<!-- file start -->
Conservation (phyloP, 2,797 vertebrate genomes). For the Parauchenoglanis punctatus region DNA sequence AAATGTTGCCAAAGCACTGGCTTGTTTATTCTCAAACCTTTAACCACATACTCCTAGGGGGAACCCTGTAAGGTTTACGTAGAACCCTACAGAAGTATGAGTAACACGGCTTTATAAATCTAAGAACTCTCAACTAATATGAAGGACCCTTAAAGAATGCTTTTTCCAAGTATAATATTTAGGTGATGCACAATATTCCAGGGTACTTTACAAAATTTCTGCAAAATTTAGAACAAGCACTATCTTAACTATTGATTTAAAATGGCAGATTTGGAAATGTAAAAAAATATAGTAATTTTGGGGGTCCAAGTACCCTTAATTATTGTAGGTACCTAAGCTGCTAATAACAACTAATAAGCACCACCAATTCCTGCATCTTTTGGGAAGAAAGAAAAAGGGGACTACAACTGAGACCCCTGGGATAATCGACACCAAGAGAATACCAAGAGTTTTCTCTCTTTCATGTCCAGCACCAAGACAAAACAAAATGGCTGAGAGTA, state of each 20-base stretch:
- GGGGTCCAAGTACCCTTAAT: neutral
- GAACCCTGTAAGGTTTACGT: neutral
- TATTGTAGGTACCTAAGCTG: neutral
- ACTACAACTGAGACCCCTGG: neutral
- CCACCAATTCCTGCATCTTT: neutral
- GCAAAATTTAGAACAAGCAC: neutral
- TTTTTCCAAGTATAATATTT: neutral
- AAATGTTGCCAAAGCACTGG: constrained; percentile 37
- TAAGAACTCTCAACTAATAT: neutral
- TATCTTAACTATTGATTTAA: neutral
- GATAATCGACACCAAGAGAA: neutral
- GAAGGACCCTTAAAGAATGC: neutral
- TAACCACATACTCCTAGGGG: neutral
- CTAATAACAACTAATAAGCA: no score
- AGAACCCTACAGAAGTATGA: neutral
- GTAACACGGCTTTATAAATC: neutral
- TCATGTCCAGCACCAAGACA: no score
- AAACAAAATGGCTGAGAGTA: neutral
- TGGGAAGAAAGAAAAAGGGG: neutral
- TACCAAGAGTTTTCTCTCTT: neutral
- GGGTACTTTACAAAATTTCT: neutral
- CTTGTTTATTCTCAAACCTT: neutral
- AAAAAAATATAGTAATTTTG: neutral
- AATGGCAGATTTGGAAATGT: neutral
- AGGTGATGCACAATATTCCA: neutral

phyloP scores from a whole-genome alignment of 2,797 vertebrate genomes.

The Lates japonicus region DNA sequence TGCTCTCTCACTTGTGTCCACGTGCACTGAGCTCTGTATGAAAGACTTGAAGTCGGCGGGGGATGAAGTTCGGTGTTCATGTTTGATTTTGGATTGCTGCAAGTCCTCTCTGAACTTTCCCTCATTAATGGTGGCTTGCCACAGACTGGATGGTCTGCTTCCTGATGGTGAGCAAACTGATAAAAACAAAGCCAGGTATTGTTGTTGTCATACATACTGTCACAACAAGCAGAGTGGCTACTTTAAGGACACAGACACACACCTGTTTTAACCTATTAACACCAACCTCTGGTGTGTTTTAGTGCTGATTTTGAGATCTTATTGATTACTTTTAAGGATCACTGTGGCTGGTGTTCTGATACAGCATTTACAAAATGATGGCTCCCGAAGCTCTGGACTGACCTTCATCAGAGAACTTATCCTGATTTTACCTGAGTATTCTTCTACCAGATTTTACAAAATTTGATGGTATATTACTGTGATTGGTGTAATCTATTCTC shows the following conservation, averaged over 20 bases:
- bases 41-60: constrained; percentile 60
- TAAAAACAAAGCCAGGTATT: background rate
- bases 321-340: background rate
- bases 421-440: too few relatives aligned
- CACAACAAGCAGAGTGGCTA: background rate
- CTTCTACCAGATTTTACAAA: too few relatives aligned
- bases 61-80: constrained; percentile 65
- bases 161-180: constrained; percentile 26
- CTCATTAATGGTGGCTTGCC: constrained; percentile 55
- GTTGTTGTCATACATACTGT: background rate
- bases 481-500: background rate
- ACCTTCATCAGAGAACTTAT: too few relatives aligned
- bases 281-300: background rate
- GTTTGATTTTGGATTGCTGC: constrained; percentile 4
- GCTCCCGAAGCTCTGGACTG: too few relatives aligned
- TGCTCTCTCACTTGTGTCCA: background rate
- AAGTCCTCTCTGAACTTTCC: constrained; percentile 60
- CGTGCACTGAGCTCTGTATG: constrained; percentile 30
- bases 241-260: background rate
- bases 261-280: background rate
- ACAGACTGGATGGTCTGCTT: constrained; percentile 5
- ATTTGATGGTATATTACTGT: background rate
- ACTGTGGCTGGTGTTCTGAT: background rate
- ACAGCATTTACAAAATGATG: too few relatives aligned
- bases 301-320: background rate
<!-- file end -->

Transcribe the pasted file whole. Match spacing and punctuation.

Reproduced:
Conservation (phyloP, 2,797 vertebrate genomes). For the Parauchenoglanis punctatus region DNA sequence AAATGTTGCCAAAGCACTGGCTTGTTTATTCTCAAACCTTTAACCACATACTCCTAGGGGGAACCCTGTAAGGTTTACGTAGAACCCTACAGAAGTATGAGTAACACGGCTTTATAAATCTAAGAACTCTCAACTAATATGAAGGACCCTTAAAGAATGCTTTTTCCAAGTATAATATTTAGGTGATGCACAATATTCCAGGGTACTTTACAAAATTTCTGCAAAATTTAGAACAAGCACTATCTTAACTATTGATTTAAAATGGCAGATTTGGAAATGTAAAAAAATATAGTAATTTTGGGGGTCCAAGTACCCTTAATTATTGTAGGTACCTAAGCTGCTAATAACAACTAATAAGCACCACCAATTCCTGCATCTTTTGGGAAGAAAGAAAAAGGGGACTACAACTGAGACCCCTGGGATAATCGACACCAAGAGAATACCAAGAGTTTTCTCTCTTTCATGTCCAGCACCAAGACAAAACAAAATGGCTGAGAGTA, state of each 20-base stretch:
- GGGGTCCAAGTACCCTTAAT: neutral
- GAACCCTGTAAGGTTTACGT: neutral
- TATTGTAGGTACCTAAGCTG: neutral
- ACTACAACTGAGACCCCTGG: neutral
- CCACCAATTCCTGCATCTTT: neutral
- GCAAAATTTAGAACAAGCAC: neutral
- TTTTTCCAAGTATAATATTT: neutral
- AAATGTTGCCAAAGCACTGG: constrained; percentile 37
- TAAGAACTCTCAACTAATAT: neutral
- TATCTTAACTATTGATTTAA: neutral
- GATAATCGACACCAAGAGAA: neutral
- GAAGGACCCTTAAAGAATGC: neutral
- TAACCACATACTCCTAGGGG: neutral
- CTAATAACAACTAATAAGCA: no score
- AGAACCCTACAGAAGTATGA: neutral
- GTAACACGGCTTTATAAATC: neutral
- TCATGTCCAGCACCAAGACA: no score
- AAACAAAATGGCTGAGAGTA: neutral
- TGGGAAGAAAGAAAAAGGGG: neutral
- TACCAAGAGTTTTCTCTCTT: neutral
- GGGTACTTTACAAAATTTCT: neutral
- CTTGTTTATTCTCAAACCTT: neutral
- AAAAAAATATAGTAATTTTG: neutral
- AATGGCAGATTTGGAAATGT: neutral
- AGGTGATGCACAATATTCCA: neutral

phyloP scores from a whole-genome alignment of 2,797 vertebrate genomes.

The Lates japonicus region DNA sequence TGCTCTCTCACTTGTGTCCACGTGCACTGAGCTCTGTATGAAAGACTTGAAGTCGGCGGGGGATGAAGTTCGGTGTTCATGTTTGATTTTGGATTGCTGCAAGTCCTCTCTGAACTTTCCCTCATTAATGGTGGCTTGCCACAGACTGGATGGTCTGCTTCCTGATGGTGAGCAAACTGATAAAAACAAAGCCAGGTATTGTTGTTGTCATACATACTGTCACAACAAGCAGAGTGGCTACTTTAAGGACACAGACACACACCTGTTTTAACCTATTAACACCAACCTCTGGTGTGTTTTAGTGCTGATTTTGAGATCTTATTGATTACTTTTAAGGATCACTGTGGCTGGTGTTCTGATACAGCATTTACAAAATGATGGCTCCCGAAGCTCTGGACTGACCTTCATCAGAGAACTTATCCTGATTTTACCTGAGTATTCTTCTACCAGATTTTACAAAATTTGATGGTATATTACTGTGATTGGTGTAATCTATTCTC shows the following conservation, averaged over 20 bases:
- bases 41-60: constrained; percentile 60
- TAAAAACAAAGCCAGGTATT: background rate
- bases 321-340: background rate
- bases 421-440: too few relatives aligned
- CACAACAAGCAGAGTGGCTA: background rate
- CTTCTACCAGATTTTACAAA: too few relatives aligned
- bases 61-80: constrained; percentile 65
- bases 161-180: constrained; percentile 26
- CTCATTAATGGTGGCTTGCC: constrained; percentile 55
- GTTGTTGTCATACATACTGT: background rate
- bases 481-500: background rate
- ACCTTCATCAGAGAACTTAT: too few relatives aligned
- bases 281-300: background rate
- GTTTGATTTTGGATTGCTGC: constrained; percentile 4
- GCTCCCGAAGCTCTGGACTG: too few relatives aligned
- TGCTCTCTCACTTGTGTCCA: background rate
- AAGTCCTCTCTGAACTTTCC: constrained; percentile 60
- CGTGCACTGAGCTCTGTATG: constrained; percentile 30
- bases 241-260: background rate
- bases 261-280: background rate
- ACAGACTGGATGGTCTGCTT: constrained; percentile 5
- ATTTGATGGTATATTACTGT: background rate
- ACTGTGGCTGGTGTTCTGAT: background rate
- ACAGCATTTACAAAATGATG: too few relatives aligned
- bases 301-320: background rate